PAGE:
• Additional opportunities to ‘shop’ for renewable power elsewhere exist, for example in neighboring bidding zones in case the power price there is equal or higher on the day-ahead market compared to the bidding zone of the electrolyzer. The same counts for situations in the same bidding zone where the power price is equal or lower than €20/MWh or when using power that would otherwise have been curtailed, using evidence from the TSO.

CO2 – Delegated Act RED II Art. 28(5) on GHG methodology for RFNBOs and RCFs

  • The GHG calculation methodology sets a hard deadline for projects that produce fuels using CO2 from installations that fall under the EU Emissions Trading Scheme (ETS). Beyond 2036, using this CO2 will no longer count as zero emissions, unless the CO2 comes from the production/use of biofuels, biogas or biomass. Projects are allowed to continue using CO2 from direct air capture or naturally occurring CO2 sources.
  • Projects using grid electricity, but not complying with delegated act 27(3) on renewable hydrogen are allowed to show that their electricity-related emissions are zero if they can prove that for the hours they want to claim zero emissions the marginal power price was set by renewable or nuclear power plants.

IMPLICATIONS ON THE AVIATION SECTOR AND SAF TARGETS

  • These delegated acts provide the SAF sector with certainty around the rules within which project developers can operate. This allows projects to accelerate capacity developments and initiate new projects where they make most sense.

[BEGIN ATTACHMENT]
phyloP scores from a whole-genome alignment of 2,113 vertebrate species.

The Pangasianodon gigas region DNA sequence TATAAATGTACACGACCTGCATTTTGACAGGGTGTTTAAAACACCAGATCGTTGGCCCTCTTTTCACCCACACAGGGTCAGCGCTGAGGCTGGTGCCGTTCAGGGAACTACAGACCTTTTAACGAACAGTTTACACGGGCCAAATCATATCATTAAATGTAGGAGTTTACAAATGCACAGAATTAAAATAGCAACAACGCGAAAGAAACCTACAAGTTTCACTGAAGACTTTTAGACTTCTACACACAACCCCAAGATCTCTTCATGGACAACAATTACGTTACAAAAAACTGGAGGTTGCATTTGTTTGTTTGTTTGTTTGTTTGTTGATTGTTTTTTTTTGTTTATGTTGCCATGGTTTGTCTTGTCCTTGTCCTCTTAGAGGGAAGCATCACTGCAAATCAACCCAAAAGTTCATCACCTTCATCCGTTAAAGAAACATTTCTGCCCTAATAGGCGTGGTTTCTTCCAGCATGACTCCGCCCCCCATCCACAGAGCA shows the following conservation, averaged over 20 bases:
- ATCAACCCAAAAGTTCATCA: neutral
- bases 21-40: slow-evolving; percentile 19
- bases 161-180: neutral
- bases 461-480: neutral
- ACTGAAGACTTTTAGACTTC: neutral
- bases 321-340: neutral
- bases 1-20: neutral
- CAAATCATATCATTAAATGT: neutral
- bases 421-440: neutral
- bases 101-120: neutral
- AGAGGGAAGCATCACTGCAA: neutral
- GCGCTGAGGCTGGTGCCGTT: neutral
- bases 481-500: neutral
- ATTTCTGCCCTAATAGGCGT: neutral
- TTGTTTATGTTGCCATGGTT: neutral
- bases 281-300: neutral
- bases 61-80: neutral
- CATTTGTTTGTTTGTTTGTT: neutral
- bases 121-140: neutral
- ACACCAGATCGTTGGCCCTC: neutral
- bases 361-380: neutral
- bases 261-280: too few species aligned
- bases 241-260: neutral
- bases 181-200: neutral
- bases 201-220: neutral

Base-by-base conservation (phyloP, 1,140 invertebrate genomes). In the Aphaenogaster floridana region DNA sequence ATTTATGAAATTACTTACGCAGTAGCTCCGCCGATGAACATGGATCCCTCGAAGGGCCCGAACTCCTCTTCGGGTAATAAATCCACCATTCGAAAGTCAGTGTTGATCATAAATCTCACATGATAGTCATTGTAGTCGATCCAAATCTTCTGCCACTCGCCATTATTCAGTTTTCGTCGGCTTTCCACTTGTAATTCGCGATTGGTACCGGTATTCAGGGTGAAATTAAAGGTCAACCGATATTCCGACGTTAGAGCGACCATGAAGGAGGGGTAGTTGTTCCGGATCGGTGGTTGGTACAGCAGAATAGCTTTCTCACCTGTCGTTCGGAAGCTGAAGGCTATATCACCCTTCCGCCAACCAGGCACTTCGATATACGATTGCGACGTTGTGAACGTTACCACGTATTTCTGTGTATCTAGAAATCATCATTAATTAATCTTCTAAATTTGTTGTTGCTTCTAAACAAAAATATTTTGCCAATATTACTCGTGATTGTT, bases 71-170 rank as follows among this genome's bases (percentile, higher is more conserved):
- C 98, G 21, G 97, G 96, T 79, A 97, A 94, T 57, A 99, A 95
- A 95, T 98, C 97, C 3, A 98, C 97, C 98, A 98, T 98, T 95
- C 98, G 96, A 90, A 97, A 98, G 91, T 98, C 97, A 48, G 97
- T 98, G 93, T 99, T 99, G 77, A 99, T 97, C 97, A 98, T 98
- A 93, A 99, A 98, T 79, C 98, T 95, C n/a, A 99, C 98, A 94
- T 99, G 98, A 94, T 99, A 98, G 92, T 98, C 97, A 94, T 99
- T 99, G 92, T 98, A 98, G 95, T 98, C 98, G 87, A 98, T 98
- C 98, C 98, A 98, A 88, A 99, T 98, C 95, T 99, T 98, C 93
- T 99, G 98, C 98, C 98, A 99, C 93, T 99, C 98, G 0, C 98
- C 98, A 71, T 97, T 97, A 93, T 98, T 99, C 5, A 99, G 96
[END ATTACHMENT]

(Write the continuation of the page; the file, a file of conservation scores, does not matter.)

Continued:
• However, the rules outlined in the renewable hydrogen delegated act, especially on additionality and temporal correlation, will make a business case challenging for many grid-connected projects. As long as grids are not >90% renewable, which is the case for most EU countries in the upcoming decade, synthetic aviation fuel projects will have to make use of a direct connection or the grid + PPA set-up which will lead to higher fuel costs. This will make the achievement of the synthetic aviation fuel sub-mandate more costly.
  • Projects are further restricted in their choice of CO2 sources to produce fuel. Project development could well slow down if only CO2 can be used from direct air capture and the production/use of biofuels, biogas and biomass fuels, the availability of which is expected to be limited in the coming decade. This will likely lead to lower amounts of synthetic aviation being produced in the coming decade, with significant pressure expected on biogenic sources of CO2.

Note that this is SkyNRG’s interpretation of these policy developments and that more guidance is required from the Commission on various elements of this draft to eliminate uncertainties.

In case you want to reach out and discuss any of these developments, please contact Tom Berg via tom@skynrg.com.


[1] A bidding zone is the largest area in which market participants can exchange electricity without capacity allocation. In Europe, bidding zones usually are defined across country borders, except for the Nordic countries.